"The remark attributed to NAPOLEON, that ‘there is but one step from sublime to the ridiculous,’ was here exemplified. He had previously requested the same friend to select him a suitable burial place in the village graveyard. On being questioned as to location, he said he should depend upon the discretion of his friend in the matter, only desiring ‘a healthy situation and a good neighborhood,’ remarking that he did not want to be buried in an unhealthy spot, and preferred to be near the more respectable portion of the community, as he had no desire to rise with loafers. His friend selected a lot for him, between those of Mr. O--- and Mr. T--, two old friends of his, and when informed of the location, he remarked: ‘It is well, they are gentlemen; I am willing to rise in such company.’"
Railroad Avenue had not been laid out, 40 years ago. It was a mere path or by-road through the commons. Its termination was at Second Street. The barn of MICHAEL BLACK was a few rods northeast of the residence of H. R. LOCKE, and a lane ran past it to a 50 acre farm above, and west of the Canal, where a good proportion of the Depot buildings, the Rolling Mills and other industries, are now located. The ground on which the Depot and the surrounding hotels now stand, was not valuable in market. The advertisement of Mr. BLACK in the Gazette, April 7th, 1832, read: "Fifty acres of land, on the west side of the Canal, under a good state of improvement; also one acre of land on the south side of the above 50 acres, on which is a young orchard of 40 or 50 bearing apple trees. It all lies adjacent to the Chemung Canal, which will be navigable the present year, and to the enterprising holds out advantages worthy of attention." Like many others of that time, Mr. BLACK had the Western fever, and not having the gift of foresight, or second-sight, he did not realize how much he was sacrificing to realize his idea of a home on the prairie.
Between Railroad Avenue the Canal was a depressed, long piece of ground, which looked like the bed of some old water course, and east of Mrs. THURSTON’s Female Seminary terminated in a swamp. It was formerly, we believe, the natural course of Carr’s Creek, which was afterwards deviated to flow towards the River, through the western limits of the City. It has been illustrated by the tendency of the water to take the old direction, flooding the cellars along Third Street and the lots adjacent, how difficult it is to cause streams to take new channels, contrary to those provided by the natural flow or volume of water. By skillful engineering, the difficulty is being somewhat overcome.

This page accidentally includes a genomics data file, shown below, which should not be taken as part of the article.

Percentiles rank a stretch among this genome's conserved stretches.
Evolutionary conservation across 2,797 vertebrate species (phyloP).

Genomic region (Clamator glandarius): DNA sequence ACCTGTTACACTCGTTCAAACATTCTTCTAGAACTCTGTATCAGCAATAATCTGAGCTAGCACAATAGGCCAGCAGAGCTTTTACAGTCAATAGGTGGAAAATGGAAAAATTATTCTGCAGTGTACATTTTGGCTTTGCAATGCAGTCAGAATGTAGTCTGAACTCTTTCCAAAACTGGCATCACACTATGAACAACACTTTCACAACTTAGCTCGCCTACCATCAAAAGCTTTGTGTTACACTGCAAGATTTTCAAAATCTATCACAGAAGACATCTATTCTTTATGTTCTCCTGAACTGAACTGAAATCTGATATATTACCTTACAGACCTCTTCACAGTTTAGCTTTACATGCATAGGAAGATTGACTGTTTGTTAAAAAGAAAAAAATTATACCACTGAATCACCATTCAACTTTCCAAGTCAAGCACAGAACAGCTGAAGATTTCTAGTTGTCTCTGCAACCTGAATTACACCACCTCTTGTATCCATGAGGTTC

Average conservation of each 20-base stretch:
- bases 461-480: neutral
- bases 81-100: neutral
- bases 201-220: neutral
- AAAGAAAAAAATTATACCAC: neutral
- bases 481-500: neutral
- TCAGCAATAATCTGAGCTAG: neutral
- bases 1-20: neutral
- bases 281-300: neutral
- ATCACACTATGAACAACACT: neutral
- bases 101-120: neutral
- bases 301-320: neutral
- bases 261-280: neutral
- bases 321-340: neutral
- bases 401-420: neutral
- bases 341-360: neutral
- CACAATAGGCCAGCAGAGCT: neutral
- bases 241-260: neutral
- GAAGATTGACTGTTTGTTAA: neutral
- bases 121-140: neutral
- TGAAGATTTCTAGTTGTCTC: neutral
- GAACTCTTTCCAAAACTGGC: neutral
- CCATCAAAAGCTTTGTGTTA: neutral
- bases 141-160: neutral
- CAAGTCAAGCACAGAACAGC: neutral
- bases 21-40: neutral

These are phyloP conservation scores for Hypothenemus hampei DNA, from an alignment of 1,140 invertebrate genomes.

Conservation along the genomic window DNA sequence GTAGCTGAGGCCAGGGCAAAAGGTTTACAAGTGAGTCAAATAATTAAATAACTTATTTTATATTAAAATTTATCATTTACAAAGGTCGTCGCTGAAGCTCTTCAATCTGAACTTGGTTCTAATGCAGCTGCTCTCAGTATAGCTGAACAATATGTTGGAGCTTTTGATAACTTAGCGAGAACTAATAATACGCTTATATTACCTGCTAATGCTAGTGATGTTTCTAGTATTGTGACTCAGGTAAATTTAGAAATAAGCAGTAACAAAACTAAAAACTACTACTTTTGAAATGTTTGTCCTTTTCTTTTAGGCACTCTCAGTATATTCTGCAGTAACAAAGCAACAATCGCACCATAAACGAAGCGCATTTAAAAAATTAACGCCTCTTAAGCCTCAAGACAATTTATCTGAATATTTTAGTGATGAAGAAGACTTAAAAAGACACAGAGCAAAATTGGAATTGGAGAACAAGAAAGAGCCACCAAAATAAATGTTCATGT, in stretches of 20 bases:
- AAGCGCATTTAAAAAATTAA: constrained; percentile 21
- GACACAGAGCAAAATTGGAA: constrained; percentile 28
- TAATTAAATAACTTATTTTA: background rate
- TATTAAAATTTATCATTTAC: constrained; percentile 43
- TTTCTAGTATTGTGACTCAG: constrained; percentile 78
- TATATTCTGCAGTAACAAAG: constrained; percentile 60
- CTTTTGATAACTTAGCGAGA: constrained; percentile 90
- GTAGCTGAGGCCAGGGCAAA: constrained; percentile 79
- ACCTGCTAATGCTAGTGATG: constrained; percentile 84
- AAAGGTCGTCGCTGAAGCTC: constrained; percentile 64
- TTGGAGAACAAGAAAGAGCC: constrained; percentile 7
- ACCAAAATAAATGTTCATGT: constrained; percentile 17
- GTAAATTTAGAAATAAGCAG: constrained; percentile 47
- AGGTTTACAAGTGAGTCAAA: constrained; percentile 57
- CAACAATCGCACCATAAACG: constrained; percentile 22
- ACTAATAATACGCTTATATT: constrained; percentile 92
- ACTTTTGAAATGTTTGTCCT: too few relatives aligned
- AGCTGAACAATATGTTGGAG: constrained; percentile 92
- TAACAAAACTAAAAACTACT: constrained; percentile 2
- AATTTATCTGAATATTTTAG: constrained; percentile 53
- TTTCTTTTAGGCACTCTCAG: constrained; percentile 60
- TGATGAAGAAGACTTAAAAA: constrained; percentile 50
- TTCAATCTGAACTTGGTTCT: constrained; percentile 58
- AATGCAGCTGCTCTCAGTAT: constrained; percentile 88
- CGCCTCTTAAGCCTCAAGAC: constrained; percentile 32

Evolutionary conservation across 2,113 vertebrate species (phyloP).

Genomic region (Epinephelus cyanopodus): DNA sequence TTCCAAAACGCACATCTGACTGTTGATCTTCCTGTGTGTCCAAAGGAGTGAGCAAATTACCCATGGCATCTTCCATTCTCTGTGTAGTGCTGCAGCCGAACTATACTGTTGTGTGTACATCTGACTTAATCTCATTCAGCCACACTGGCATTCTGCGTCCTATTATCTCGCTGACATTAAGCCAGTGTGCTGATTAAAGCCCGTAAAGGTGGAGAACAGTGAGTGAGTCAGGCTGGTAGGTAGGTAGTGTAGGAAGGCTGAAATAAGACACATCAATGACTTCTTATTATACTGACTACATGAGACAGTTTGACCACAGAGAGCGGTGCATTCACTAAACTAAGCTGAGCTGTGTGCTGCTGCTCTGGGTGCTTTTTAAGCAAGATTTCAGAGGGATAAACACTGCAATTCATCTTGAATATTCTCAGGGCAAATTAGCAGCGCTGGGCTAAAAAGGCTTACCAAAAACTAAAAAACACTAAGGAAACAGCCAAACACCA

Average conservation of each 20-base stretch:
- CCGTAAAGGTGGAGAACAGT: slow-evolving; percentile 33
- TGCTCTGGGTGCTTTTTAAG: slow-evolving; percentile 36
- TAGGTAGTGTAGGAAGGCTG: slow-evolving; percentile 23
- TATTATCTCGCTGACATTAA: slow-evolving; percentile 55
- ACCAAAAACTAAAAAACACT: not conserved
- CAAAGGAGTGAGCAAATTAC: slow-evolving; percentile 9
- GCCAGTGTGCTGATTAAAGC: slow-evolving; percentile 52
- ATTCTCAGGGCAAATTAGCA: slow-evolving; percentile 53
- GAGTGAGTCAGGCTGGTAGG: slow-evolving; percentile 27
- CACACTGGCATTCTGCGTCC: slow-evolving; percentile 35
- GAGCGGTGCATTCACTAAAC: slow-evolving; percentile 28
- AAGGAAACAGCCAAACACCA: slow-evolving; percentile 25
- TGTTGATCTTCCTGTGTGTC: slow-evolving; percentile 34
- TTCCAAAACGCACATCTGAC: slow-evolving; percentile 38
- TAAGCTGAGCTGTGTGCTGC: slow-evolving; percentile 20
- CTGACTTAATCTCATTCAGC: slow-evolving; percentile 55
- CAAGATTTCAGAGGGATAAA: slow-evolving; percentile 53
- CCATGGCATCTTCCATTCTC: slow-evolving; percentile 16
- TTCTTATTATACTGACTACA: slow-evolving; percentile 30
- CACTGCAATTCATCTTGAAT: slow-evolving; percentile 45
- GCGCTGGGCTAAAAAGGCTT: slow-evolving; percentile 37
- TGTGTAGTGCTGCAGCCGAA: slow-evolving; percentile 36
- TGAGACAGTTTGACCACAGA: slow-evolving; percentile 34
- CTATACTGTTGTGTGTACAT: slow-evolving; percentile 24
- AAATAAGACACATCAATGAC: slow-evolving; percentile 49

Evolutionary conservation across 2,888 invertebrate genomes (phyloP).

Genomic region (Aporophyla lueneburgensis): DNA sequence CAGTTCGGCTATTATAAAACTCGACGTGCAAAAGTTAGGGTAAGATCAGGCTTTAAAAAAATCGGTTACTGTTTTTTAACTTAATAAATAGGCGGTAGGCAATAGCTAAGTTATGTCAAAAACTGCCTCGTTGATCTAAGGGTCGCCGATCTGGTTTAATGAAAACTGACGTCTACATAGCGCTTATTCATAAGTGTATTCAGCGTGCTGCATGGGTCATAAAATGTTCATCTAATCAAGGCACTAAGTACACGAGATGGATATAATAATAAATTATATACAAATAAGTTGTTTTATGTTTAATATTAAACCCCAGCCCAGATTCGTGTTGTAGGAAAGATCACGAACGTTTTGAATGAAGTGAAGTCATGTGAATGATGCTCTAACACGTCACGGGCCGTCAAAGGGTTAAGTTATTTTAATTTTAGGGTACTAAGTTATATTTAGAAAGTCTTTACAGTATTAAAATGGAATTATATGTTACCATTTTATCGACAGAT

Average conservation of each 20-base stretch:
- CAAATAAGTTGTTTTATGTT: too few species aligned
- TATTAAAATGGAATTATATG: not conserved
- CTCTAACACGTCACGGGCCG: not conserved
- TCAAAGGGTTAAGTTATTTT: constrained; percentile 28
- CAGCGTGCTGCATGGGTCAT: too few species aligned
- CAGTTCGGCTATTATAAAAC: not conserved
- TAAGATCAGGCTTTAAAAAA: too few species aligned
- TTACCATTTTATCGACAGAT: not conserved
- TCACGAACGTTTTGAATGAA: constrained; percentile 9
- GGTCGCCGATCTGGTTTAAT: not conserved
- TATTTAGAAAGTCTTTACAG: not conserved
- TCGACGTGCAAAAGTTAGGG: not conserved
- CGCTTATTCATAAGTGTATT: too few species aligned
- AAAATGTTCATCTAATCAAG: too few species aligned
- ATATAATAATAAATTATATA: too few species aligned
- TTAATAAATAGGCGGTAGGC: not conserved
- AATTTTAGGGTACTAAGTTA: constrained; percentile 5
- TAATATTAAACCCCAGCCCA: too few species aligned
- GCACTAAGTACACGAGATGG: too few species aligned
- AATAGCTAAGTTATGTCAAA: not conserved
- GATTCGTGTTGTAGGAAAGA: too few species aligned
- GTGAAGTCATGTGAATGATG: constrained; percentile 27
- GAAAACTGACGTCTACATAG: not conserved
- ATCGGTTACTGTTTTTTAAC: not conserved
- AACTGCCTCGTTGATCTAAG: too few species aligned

JOHN H. KNAPP had the only building on Railroad Avenue, situated just north of Church Street, in the middle of a two acre lot. In the same had been a furnace, which early ceased operations. The low stretch was long considered of but little value, and the lots were though unfit or unhealthy for residences. JOSIAH DUNHAM built the first house on the tract, which was near Church Street, north side. An old couple, FRED and KATE JERVIS, occupied a shanty west of the old Canal basin. FRED, was reported to have been one of the original body servants of Gen. WASHINGTON, and must have been nearly 90 years old when he died. He was a town charge during the later years of his life. Wm. TRIDLEY, a native artist, made a portrait of the antiquarian, life size, and pronounced excellent by all who saw it. It is a grave mistake, that this was not preserved--the likeness of Elmira’s oldest representative, and a memorial of its earliest artist.
Below Main, on Church, there were no buildings except those already mentioned. On the present site of Trinity Church resided ARCHIBALD SMITH, and Dr. URIAH SMITH owned the house which stood where A. C. ELY built his splendid residence, which is now in the possession of J. LANGDON, Esq. The First Baptist Church was built about 1830, and the first Trinity Church, which stood on the southwest corner of Church and Railroad Avenue, two or three years later. The old Cemetery west of the First Baptist Church was the only place of burial until 1831, at the incoming of the Irish Catholics, who were engaged upon the Chemung Canal.
Almost every stone is a monument of the past, when the Valley of the Chemung was, for the most part, covered with a virgin wilderness, and the River took its course around umbrageous forests, amid sylvan scenes and solitudes. The hills, steep acclivities, bristled with sturdy trees and under-growth. It was a fitting place for the sleep of the forefathers, the pioneer settlers of this Western wilderness country, and nobly have their memories been cherished by children and children’s children of all generations. They paved the way and sought places for the smooth and tasteful civilization which has succeeded these late years.